Association Health Plans (AHPs) FAQs
Q-1. Does the recent U.S. Department of Labor Association Health Plan Rule, 83 FR 28912, (AHP Rule) preempt New York’s regulation of associations or multiple employer welfare arrangements (MEWAs)?
A. No. The AHP Rule has no impact on, and does not preempt in any way, state regulation of insurance coverage issued to or by associations or MEWAs, or to individuals therein. For more information on the regulation of AHPs in New York, see Insurance Circular Letter No. 10 (2018), available at https://www.dfs.ny.gov/insurance/circltr/2018/cl2018_10.htm.
Q-2. Does the Department of Financial Services (DFS) regulate insurance coverage sold to MEWAs?
A. Yes. DFS regulates the insurance coverage sold to MEWAs.
Q-3. Is an AHP considered a MEWA under the Employee Retirement Income Security Act (ERISA)?
A. Yes. The AHP Rule expressly states that an AHP is a type of MEWA.
Q-4. May an AHP sponsor fully-insured coverage to its members in New York?
A. Only under certain specified circumstances. For a group or association of employers to sponsor a group health plan in New York, the group or association must meet specific requirements to be a recognized group under the Insurance Law. For example, Insurance Law § 4235(c)(1)(H) and (K) require that an association be in active existence for at least two years and be formed principally for purposes other than obtaining insurance coverage for its members. In addition, the insurance coverage issued to the association is subject to DFS approval and oversight.
Q-5. May an AHP offer large group coverage to its individual and small employer members if the AHP has over 100 members?
A. No. Insurance Law §§ 3231(g) and 4317(d) require that any coverage issued to an association or group of employers must be rated based on its underlying member employers, and not based on the size of the association. Individuals must receive individual coverage, small employers must receive small group coverage, and large employers must receive large group coverage. This requirement is often referred to as the “look through” provision.
Q-6. Must coverage issued to an association that includes individual members and/or small employer members offer the Essential Health Benefits (EHB) package?
A. Yes. Insurance Law §§ 3221(h) and 4303(ll) require every association group policy delivered or issued for delivery in New York that provides hospital, medical or surgical coverage and is not a grandfathered health plan to provide coverage for the EHB package pursuant to 42 U.S.C. § 18022(a) and 11 NYCRR 52.71, for its individual and small employer members. The EHB package includes essential health benefits, annual out-of-pocket maximums for cost-sharing, and actuarial value requirements (i.e., metal levels). A grandfathered health plan means coverage provided by an issuer in which an individual or group was enrolled in on March 23, 2010 for as long as the coverage maintains its grandfathered status as defined in 42 U.S.C. § 18011(e).
Q-7. Must insurance coverage issued to an association comply with all consumer protections in the ACA and the Insurance Law?
A. Yes. Insurance coverage sold to an association must comply with all consumer protections including state mandated benefits, rating requirements, surprise bill provisions, external appeal requirements, non-discrimination provisions, prohibitions on pre-existing condition exclusions, and no lifetime limits or annual benefit limits.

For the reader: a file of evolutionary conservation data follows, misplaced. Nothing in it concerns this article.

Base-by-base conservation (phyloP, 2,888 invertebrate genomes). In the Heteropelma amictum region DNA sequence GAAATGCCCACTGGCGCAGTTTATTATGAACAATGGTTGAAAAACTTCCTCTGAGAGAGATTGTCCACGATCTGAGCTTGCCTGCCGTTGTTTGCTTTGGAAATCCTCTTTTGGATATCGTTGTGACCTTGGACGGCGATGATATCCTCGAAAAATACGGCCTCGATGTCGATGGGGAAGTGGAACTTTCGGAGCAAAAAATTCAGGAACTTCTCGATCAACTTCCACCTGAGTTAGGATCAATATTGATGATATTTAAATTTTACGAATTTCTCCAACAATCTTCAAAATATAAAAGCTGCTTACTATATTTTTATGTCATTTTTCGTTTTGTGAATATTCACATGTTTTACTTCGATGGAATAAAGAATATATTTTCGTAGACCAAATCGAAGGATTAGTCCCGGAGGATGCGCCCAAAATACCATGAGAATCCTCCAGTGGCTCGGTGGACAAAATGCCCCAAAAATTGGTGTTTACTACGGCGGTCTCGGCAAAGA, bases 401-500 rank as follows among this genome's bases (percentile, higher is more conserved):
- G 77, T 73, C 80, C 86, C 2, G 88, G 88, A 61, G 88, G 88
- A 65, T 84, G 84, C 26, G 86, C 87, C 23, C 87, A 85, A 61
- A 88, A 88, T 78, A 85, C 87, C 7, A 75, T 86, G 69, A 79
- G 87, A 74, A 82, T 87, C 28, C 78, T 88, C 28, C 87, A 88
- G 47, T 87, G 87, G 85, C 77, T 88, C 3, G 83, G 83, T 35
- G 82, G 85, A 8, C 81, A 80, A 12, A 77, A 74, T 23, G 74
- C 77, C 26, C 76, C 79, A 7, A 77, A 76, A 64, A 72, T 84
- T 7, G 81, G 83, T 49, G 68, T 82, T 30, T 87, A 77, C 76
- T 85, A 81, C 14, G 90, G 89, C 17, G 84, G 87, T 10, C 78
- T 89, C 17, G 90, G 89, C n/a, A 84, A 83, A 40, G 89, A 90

Q-8. May an AHP offer self-funded coverage to its members in New York?
A. Yes, under certain circumstances. An AHP that offers self-funded coverage to its members in New York would be deemed to be doing the business of insurance in New York and must become licensed as an insurer in accordance with the Insurance Law. As a result, self-funded associations doing the business of insurance in New York are subject to New York Insurance Law requirements such as solvency, premium rate review, state benefit mandates and consumer protections.
Q-9. Are out-of-state associations offering coverage to members in New York subject to New York regulation?
A. Yes. The AHP Rule does not preempt state jurisdiction over insurance coverage issued to state residents or insurance policies delivered or issued for delivery in a state. Therefore, the AHP Rule does not affect how DFS regulates out-of-state association coverage. DFS will continue to enforce New York’s Insurance Law and consumer protections such as state mandated benefits, rating requirements, surprise bill provisions, external appeal requirements, non-discrimination provisions, prohibitions on pre-existing condition exclusions, and no lifetime limits or annual benefit limits.
Q-10. Could persons who solicit, negotiate or sell unlicensed out-of-state association coverage be subject to enforcement action by DFS?
A. Yes. Any person who solicits, negotiates or effectuates any coverage on behalf of an unlicensed or unauthorized self-funded association would be in violation of Insurance Law §§ 2117 and 2122 and would be subject to DFS administrative action and penalties, including an order to cease and desist from such activities, pursuant to Insurance Law § 2406. Q-11. Are licensed brokers and agents responsible for ensuring that the coverage sold through self-funded AHPs complies with the Insurance Law? A. Yes. DFS may find that any licensed insurance agent or broker that engages in behavior that is contrary to the Insurance Law is untrustworthy or incompetent and DFS may suspend or revoke all licenses issued to such licensee pursuant to Insurance Law § 2110 and/or impose monetary penalties pursuant to Insurance Law § 2127 or take such other enforcement action as authorized under the law.